Chickasaw Nation film to share story of native actress at Traverse City Film Festival
by Media Relations Office, Chickasaw Nation Media Relations Office
Release Date: August 01, 2016
TRAVERSE CITY, Mich. – A special screening of “Te Ata,” a film based on the inspirational true story of Chickasaw storyteller Mary Thompson Fisher, will be 9 a.m., Sunday, July 31, in the State Theatre at the Traverse City Film Festival. Produced by the Chickasaw Nation, the feature film shines a light on the remarkable life of the Chickasaw storyteller best known by her stage name, Te Ata, which means “bearer of the morning.”
The film was selected for screening during the Traverse City Film Festival’s Native American matinée.
Chickasaw Nation Governor Bill Anoatubby said the Chickasaw Nation produced the film as part of an effort to tell the story of the Chickasaw people and the Chickasaw Nation. “As a performing artist, Te Ata was a significant part of a movement that helped members of the public view Native Americans as a vital part of American society.” said Gov. Anoatubby. “Her performances touched the lives of thousands of families who learned to better appreciate the positive contributions Native Americans have made to this great country.” Based on her remarkable life and legacy, “Te Ata” shares her story of breaking cultural barriers and changing public perception during a storied career which spanned from the 1920s through the 1980s.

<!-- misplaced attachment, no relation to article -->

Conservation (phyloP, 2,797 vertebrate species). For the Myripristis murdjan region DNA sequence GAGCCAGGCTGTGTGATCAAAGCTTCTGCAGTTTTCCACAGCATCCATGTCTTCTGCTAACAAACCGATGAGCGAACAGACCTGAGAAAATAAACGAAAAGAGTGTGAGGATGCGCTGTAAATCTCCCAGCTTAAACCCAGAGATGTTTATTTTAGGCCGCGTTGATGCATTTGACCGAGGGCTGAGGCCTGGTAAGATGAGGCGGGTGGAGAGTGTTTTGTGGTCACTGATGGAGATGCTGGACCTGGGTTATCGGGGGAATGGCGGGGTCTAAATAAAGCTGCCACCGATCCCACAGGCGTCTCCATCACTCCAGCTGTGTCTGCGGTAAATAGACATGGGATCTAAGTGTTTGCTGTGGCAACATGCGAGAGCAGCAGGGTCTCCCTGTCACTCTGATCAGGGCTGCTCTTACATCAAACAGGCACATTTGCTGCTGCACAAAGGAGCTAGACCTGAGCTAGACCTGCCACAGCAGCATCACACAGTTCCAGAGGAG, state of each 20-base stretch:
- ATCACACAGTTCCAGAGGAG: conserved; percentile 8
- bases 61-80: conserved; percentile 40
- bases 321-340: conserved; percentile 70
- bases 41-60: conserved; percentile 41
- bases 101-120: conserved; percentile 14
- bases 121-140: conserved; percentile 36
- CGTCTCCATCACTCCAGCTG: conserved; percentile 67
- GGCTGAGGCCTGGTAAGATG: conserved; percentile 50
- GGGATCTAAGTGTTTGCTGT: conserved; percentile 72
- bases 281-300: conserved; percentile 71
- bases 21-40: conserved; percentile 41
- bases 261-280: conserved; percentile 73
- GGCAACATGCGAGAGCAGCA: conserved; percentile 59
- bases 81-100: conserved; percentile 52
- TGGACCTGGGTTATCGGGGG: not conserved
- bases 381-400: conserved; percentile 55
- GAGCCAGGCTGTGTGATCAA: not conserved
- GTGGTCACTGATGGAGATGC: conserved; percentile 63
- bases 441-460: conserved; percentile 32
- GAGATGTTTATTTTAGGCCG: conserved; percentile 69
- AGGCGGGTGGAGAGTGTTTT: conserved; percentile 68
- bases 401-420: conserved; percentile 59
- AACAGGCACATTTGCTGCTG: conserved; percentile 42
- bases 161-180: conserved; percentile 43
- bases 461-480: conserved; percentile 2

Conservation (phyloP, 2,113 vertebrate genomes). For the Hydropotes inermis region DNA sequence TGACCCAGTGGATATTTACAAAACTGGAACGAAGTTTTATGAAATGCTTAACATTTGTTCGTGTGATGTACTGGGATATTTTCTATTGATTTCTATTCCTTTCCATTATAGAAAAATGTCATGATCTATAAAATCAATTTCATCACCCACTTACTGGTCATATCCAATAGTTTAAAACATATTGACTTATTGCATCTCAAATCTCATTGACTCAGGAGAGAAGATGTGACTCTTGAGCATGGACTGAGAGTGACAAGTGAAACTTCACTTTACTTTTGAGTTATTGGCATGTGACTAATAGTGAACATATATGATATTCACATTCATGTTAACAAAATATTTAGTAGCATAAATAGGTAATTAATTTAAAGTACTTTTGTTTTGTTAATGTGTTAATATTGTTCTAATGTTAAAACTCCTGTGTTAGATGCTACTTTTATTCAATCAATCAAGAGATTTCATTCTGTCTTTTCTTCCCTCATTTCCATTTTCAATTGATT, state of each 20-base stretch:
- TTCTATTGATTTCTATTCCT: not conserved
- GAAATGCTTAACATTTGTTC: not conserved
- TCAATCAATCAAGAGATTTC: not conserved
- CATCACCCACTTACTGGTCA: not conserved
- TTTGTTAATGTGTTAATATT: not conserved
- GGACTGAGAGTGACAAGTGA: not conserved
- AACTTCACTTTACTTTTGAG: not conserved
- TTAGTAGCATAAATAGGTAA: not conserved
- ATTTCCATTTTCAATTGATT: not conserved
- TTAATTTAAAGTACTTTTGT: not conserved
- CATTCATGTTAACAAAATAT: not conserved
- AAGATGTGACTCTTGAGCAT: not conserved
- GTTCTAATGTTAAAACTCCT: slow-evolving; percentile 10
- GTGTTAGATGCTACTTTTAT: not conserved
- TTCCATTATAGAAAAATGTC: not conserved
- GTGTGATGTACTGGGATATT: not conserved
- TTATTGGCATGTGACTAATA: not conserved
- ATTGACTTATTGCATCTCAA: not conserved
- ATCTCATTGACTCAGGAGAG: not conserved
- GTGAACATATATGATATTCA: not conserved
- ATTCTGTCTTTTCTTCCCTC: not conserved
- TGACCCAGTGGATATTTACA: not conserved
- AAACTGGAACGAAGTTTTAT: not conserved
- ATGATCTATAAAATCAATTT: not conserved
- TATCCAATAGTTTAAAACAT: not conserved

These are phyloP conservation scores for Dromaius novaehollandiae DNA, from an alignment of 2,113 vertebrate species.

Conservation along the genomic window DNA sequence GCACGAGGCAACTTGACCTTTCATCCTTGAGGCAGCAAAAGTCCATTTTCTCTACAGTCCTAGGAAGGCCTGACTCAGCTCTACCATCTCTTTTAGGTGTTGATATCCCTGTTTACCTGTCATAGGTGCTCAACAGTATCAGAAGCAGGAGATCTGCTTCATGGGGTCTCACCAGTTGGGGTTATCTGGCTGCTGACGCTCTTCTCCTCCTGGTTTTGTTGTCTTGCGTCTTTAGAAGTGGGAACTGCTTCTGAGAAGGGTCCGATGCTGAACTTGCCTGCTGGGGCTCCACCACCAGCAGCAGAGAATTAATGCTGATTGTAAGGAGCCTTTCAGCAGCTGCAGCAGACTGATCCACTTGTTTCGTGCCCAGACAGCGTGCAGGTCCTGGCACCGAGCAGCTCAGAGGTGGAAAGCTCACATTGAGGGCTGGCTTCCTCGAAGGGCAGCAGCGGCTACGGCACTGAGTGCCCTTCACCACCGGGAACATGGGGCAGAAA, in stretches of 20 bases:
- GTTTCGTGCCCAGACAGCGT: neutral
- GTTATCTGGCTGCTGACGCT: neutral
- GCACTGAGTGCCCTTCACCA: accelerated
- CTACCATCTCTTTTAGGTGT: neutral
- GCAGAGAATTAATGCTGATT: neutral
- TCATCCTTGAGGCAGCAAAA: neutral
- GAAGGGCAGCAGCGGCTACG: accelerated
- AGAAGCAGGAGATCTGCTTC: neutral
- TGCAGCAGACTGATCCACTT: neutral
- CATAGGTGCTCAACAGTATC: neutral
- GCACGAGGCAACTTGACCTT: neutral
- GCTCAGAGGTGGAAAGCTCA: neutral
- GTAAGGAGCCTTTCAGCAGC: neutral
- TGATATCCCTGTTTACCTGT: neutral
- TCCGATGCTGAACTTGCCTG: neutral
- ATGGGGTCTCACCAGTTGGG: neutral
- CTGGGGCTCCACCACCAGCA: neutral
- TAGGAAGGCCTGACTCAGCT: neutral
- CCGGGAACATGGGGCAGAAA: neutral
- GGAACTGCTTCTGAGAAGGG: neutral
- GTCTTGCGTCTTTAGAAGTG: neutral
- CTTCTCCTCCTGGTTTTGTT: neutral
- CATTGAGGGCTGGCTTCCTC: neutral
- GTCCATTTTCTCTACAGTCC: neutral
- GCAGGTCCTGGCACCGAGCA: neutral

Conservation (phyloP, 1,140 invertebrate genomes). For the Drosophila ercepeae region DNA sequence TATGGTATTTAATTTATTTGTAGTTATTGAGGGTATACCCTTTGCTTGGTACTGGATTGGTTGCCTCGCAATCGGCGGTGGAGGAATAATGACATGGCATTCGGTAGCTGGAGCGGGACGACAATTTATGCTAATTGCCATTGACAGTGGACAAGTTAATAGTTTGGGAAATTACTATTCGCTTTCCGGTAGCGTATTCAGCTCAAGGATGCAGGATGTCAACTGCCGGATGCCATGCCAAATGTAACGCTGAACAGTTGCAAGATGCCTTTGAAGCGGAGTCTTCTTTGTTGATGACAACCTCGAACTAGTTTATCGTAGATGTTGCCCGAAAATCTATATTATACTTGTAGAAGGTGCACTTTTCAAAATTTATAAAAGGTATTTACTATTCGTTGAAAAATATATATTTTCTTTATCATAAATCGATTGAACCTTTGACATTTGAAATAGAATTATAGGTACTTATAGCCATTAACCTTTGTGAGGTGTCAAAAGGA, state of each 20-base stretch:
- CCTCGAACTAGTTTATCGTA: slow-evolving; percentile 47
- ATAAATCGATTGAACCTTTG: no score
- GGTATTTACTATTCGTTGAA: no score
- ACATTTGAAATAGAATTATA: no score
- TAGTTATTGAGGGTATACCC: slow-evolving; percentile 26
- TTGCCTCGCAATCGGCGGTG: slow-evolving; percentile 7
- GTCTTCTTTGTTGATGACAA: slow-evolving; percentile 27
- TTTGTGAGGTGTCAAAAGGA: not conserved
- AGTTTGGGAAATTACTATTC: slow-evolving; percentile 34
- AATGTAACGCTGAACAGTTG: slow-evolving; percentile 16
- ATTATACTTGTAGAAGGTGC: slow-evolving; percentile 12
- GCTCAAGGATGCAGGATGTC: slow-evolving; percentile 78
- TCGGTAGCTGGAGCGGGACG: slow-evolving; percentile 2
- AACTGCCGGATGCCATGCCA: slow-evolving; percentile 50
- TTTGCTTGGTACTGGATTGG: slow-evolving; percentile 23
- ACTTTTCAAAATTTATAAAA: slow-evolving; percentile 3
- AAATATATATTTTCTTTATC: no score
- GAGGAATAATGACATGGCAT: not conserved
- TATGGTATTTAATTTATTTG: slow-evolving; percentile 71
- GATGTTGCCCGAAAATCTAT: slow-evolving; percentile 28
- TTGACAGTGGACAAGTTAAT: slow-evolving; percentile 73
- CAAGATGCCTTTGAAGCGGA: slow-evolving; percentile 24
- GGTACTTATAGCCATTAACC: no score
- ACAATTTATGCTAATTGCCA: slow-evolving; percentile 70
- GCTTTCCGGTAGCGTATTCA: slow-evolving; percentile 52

Directed by Nathan Frankowski and produced by Paul Sirmons, several award-winning Native American actors help bring the story based on Te Ata’s life to the silver screen.Q'orianka Kilcher is Te Ata and Gil Birmingham is cast as Te Ata’s father, Thomas Benjamin (T.B.) Thompson.Oscar-nominee Graham Greene plays Chickasaw Gov. Douglas H. Johnston; Brigid Brannagh, is cast as Te Ata’s mother; and MacKenzie Astin plays Te Ata’s husband, renowned scientist and anthropologist Dr. Clyde Fisher.
Tickets for the “Te Ata” screening are available at www.traversecityfilmfestival.org/tickets
About the Chickasaw Nation
With more than 60,000 citizens, the Chickasaw Nation is the 12th largest federally-recognized Native American tribe in the United States. The Chickasaw Nation has an annual economic impact of more than $2.4 billion in Oklahoma. The tribe has more than 13,000 employees. A democratic republic with executive, legislative and judicial departments, the tribe's jurisdictional territory includes all or part of 13 counties in south-central Oklahoma.For more information about “Te Ata” the movie, visit TeAtaMovie.com, Facebook page facebook.com/TeAtaMovie or “@TeAtaMovie” on Twitter and Instagram. Connect with “Te Ata” social media on all platforms using #TeAtaMovie.